It reminds me of religious converts who, once they've seen "the light" and their worldview changes, they cease to be able to see things in any other way. Not only can they not see things differently for themselves, but they can't understand why anyone else would see things differently, and they preach their views in a very aggressive and condescending manner.
For example: here's an excerpt of a "helmet awareness" poster that was in the locker room at the ski lodge a while ago, and I'm working from memory, but not exaggerating it at all:
DID YOU KNOW THAT YOUR SKULL IS THE THICKNESS OF TWO PENNIES AND YOUR BRAIN IS THE CONSISTENCY OF JELLY? COME TO OUR HELMET AWARENESS SESSION NEXT SATURDAY AND FIND OUT WHAT A HUMAN BRAIN FEELS LIKE.
*WARNING* MATERIAL IS GRAPHIC AND MAY NOT BE SUITABLE FOR YOUNG CHILDREN.
Now, I'm all for education and awareness, but this seems nothing more than fear-mongering. It's certainly worked, though - I would say that at the very least, 95% of people wear helmets now at the hill I ski at, where it would have been less than 5% ten years ago. My guess is that it started when helmets were required for the terrain park - the hotshot snowboarders and freestyle skiers all bought helmets, and now it's cool to be wearing a helmet. At about $100 a pop, it's no wonder that the people running ski shops are promoting them as well.
The other thing that concerns me is that people think that helmets will save their life if they ever hit a tree going 60 km/h. In one magazine a person wrote in saying, "Arms and hips can be replaced, but if you get brain damage, that's it." While appreciate the sentiment to an extent, I don't particularly enjoy the notion of skiing with people who believe they can wrap themselves around a tree and be safe as long as they're wearing a helmet. I've split my head open sailing, tobogganing, and drinking in college, but not once has anyone ever preached to me for not wearing a helmet during those activities, and despite being a fairly aggressive skier, I've never had any serious accidents. Conversely, I see snowboarders get wrist injuries daily, but I've never seen such a concentrated effort to get people to wear wrist guards.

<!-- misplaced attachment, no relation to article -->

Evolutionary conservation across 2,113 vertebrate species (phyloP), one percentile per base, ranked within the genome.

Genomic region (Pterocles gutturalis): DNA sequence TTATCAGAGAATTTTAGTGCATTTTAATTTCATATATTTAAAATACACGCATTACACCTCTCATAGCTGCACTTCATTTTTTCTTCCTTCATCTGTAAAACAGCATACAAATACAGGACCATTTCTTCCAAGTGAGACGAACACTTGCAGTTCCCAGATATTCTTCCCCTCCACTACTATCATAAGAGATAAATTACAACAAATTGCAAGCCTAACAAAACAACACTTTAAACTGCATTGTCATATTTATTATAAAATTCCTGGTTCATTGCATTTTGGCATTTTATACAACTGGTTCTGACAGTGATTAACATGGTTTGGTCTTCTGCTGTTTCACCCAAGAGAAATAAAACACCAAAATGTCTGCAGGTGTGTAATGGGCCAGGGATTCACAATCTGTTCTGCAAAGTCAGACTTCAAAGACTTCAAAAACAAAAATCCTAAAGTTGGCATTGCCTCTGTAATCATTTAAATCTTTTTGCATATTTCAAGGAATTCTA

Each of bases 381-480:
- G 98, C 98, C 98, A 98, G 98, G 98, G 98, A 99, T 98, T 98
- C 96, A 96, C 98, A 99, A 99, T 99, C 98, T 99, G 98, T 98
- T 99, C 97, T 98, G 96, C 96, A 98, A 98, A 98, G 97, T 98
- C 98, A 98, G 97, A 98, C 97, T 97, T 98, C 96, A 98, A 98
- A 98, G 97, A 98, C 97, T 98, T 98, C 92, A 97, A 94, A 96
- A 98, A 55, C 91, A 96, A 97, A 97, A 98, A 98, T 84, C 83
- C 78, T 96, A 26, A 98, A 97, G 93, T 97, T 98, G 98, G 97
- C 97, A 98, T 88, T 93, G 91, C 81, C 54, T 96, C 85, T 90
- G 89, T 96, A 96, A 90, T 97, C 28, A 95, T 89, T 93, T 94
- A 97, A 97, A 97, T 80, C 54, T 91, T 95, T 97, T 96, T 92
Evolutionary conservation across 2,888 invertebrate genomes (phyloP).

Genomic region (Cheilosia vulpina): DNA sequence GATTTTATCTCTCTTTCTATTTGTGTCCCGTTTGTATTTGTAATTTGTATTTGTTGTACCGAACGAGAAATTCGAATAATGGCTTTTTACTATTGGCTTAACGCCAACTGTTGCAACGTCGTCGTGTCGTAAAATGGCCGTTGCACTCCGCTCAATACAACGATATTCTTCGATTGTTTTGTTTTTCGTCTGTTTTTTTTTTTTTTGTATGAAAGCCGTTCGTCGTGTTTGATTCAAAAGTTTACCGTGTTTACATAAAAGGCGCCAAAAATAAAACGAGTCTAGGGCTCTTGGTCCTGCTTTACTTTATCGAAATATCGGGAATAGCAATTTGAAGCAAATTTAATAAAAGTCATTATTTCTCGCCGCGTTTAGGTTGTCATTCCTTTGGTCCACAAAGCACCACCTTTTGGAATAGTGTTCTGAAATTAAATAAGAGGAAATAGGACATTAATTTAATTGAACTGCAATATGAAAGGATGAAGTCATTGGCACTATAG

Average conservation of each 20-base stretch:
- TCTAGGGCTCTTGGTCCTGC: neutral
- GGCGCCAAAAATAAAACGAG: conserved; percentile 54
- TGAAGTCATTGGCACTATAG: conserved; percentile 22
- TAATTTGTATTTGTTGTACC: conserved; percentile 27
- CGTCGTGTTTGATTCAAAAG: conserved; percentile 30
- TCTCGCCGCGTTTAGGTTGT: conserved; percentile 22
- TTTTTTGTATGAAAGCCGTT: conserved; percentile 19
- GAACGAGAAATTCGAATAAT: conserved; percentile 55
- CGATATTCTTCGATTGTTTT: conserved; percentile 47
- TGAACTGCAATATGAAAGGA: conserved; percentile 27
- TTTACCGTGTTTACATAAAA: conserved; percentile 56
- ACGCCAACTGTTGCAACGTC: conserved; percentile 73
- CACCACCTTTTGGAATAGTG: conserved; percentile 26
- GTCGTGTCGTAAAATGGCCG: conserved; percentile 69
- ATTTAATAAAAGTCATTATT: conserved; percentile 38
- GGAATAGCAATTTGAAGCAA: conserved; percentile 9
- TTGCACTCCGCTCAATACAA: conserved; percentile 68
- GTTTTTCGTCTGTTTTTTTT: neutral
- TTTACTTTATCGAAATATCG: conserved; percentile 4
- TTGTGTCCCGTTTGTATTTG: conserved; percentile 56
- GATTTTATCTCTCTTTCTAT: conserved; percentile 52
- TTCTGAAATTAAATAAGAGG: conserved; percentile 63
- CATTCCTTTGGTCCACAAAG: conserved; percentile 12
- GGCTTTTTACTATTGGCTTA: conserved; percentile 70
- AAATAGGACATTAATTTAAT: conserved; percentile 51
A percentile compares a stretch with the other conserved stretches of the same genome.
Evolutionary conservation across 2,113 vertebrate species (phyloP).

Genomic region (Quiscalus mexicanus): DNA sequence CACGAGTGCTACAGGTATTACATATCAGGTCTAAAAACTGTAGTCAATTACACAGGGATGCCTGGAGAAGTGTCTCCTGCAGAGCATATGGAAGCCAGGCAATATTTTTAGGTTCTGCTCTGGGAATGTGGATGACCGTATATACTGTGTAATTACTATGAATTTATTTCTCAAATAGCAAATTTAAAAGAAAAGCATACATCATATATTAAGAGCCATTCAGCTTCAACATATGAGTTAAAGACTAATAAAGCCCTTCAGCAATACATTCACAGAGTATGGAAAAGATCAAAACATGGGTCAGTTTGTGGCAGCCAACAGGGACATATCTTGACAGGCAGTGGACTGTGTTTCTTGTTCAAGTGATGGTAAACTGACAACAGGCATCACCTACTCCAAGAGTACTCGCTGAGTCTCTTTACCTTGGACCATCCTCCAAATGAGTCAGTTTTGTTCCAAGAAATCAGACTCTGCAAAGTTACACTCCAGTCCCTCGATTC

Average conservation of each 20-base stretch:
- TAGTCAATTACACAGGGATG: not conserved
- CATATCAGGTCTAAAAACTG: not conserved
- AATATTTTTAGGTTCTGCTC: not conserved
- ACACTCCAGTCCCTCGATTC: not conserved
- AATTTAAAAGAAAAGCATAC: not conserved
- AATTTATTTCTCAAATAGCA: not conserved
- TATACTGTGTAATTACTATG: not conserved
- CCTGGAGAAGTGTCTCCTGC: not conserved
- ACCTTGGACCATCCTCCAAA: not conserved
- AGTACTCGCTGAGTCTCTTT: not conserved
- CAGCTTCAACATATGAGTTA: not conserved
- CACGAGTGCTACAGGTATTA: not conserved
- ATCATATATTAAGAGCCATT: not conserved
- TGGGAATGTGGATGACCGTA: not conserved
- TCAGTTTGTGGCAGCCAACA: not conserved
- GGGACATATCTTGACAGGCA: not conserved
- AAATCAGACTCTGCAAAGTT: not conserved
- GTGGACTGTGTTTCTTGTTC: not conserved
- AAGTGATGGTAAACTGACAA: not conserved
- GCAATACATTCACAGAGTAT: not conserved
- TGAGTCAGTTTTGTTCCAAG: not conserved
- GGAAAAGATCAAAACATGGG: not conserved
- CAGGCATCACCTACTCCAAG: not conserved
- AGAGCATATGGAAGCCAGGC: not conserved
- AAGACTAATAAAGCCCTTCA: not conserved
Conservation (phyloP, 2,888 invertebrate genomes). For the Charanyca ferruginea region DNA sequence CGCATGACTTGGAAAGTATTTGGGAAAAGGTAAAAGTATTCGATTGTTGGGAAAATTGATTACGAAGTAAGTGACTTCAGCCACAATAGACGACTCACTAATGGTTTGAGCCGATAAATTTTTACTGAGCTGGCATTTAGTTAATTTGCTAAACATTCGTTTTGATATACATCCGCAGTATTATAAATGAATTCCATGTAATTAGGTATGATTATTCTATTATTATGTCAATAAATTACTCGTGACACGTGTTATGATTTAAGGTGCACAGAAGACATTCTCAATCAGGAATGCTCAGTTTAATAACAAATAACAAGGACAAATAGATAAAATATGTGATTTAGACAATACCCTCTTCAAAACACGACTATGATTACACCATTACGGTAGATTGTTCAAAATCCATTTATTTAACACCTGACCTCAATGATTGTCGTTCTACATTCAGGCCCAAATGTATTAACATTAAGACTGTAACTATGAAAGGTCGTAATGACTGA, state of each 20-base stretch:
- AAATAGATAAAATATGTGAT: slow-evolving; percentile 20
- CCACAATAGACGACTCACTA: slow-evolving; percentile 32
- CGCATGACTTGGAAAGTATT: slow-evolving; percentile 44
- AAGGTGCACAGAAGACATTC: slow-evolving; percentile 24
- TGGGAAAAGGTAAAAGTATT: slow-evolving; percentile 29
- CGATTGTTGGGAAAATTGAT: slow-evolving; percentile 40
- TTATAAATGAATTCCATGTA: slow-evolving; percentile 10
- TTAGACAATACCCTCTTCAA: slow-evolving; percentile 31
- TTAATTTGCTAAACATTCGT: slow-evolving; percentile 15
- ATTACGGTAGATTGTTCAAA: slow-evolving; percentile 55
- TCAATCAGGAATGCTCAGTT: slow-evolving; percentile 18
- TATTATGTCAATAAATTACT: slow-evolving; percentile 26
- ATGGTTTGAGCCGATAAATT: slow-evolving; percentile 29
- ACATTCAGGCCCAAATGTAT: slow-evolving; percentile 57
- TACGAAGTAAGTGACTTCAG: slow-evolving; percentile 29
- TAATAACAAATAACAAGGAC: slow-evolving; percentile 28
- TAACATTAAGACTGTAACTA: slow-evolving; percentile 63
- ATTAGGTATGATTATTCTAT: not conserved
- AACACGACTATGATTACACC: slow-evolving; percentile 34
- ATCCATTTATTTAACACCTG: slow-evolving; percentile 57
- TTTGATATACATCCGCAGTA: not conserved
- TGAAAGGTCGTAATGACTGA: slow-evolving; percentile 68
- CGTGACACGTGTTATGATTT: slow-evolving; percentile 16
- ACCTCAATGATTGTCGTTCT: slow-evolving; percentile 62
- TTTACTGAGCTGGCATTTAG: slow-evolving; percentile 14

All that being said, I was never religiously against them, and aside from the price, the main reason I've waited this long is that I'm a tall guy and can rarely find helmets that fit my head - most XL helmets don't fit, and I found one this year that would fit my head, but only if I took out all the padding. I finally decided to buy one because they're supposedly much warmer than a regular hat. I don't like how it muffles my hearing, though, and if I don't wear a balaclava the wind goes right underneath and freezes my head.
Anyway, what do you think? Do you wear a helmet skiing/snowboarding, and why?